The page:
Ten years stretched between her and the picture of her which he had had in his mind. Fashion had changed, the cut of the clothes was different. Ten years ago her delicate face with its olive complexion was framed by the cap which was then worn, and which left the forehead free; now her forehead was hidden by a wicked imitation of a bowler hat. Ten years ago the beautiful lines of her figure were clearly definable under the artistic draperies of her cloak which playfully now hid, now emphasised the curve of her shoulders and the movement of her arms; now her figure was completely disguised by a long driving coat which followed the lines of her dress but completely concealed her figure. As she stepped off the landing-bridge, he caught sight of her little foot with which he had fallen in love, when it was encased in a buttoned boot, shaped on natural lines; the shoe which she was now wearing resembled a pointed Chinese slipper, and did not allow her foot to move in those dancing rhythms which had bewitched him.

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It was she and yet it was not she! He embraced and kissed her. She enquired after his health and he asked after the children. Then they walked up the strand.

Words came slowly and sounded dry and forced. How strange! They were almost shy in each other’s presence, and neither of them mentioned the letters.

In the end he took heart of grace and asked:

“Would you like to go for a walk before sunset?”

“I should love to,” she replied, taking his arm.

They went along the high-road in the direction of the little town. The shutters of all the summer residences were closed; the gardens plundered. Here and there an apple, hidden among the foliage, might still be found hanging on the trees, but there wasn’t a single flower in the flower beds. The verandahs, stripped of their sunblinds, looked like skeletons; where there had been bright eyes and gay laughter, silence reigned.

“How autumnal!” she said.

“Yes, the forsaken villas look horrible.”

They walked on.

“Let us go and look at the house where we used to live.”

“Oh, yes! It will be fun.”

They passed the bathing vans.

Over there, squeezed in between the pilot’s and the gardener’s cottages, stood the little house with its red fence, its verandah and its little garden.

Memories of past days awoke. There was the bedroom where their first baby had been born. What rejoicing! What laughter! Oh! youth and gaiety! The rose-tree which they had planted was still there. And the strawberry-bed which they had made–no, it existed no longer, grass had grown over it. In the little plantation traces of the swing which they had put up were still visible, but the swing itself had disappeared.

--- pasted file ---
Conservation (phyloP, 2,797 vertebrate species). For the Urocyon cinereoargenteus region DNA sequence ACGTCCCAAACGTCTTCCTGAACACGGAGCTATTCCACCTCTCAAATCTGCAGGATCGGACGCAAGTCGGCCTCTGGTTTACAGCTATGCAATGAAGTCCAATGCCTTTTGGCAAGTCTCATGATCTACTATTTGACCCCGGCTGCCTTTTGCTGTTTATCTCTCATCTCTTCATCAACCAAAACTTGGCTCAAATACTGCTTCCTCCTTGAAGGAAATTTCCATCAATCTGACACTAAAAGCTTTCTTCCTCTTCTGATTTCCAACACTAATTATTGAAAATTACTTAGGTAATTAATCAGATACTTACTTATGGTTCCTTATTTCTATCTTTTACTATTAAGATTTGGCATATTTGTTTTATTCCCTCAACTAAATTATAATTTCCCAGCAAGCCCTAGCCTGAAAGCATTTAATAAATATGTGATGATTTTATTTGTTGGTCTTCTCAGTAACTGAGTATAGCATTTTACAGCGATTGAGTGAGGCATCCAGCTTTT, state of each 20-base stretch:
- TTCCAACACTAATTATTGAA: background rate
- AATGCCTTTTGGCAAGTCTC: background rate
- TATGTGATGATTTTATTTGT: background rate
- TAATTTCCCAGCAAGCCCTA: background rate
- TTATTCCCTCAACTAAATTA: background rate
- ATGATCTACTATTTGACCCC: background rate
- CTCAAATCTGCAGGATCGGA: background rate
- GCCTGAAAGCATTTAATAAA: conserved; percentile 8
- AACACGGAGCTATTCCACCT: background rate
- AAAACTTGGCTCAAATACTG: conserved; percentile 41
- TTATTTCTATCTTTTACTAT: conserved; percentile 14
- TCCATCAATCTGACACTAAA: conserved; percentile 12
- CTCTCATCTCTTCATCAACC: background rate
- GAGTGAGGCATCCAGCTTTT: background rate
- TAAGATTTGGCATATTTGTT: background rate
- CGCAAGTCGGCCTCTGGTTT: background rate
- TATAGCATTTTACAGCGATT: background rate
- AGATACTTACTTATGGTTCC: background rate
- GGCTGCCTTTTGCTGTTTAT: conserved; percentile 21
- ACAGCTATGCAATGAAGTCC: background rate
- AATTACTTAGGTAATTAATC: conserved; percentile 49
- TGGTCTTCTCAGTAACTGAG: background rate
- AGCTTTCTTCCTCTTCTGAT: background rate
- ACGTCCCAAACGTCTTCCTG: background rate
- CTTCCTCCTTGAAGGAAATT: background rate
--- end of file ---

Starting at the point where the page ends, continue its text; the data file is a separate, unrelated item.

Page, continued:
“Thank you so much for your beautiful letters,” she said, gently pressing his arm.

He blushed and made no reply.

Then they returned to the hotel, and he told her anecdotes, in connection with his tour.

He had ordered dinner to be served in the large dining-room at the table where they used to sit. They sat down without saying grace.

It was a tete-a-tete dinner. He took the bread-basket and offered her the bread. She smiled. It was a long time since he had been so attentive. But dinner at a seaside hotel was a pleasant change and soon they were engaged in a lively conversation. It was a duet in which one of them extolled the days that had gone, and the other revived memories of “once upon a time.” They were re-living the past. Their eyes shone and the little lines in their faces disappeared. Oh! golden days! Oh! time of roses which comes but once, if it comes at all, and which is denied to so many of us–so many of us.

At dessert he whispered a few words into the ear of the waitress; she disappeared and returned a few seconds later with a bottle of champagne.

“My dear Axel, what are you thinking of?”

“I am thinking of the spring that has past, but will return again.”

But he wasn’t thinking of it exclusively, for at his wife’s reproachful words there glided through the room, catlike, a dim vision of the nursery and the porridge bowl.

However–the atmosphere cleared again; the golden wine stirred their memories, and again they lost themselves in the intoxicating rapture of the past.

He leaned his elbow on the table and shaded his eyes with his hand, as if he were determined to shut out the present–this very present which, –after all, had been of his own seeking.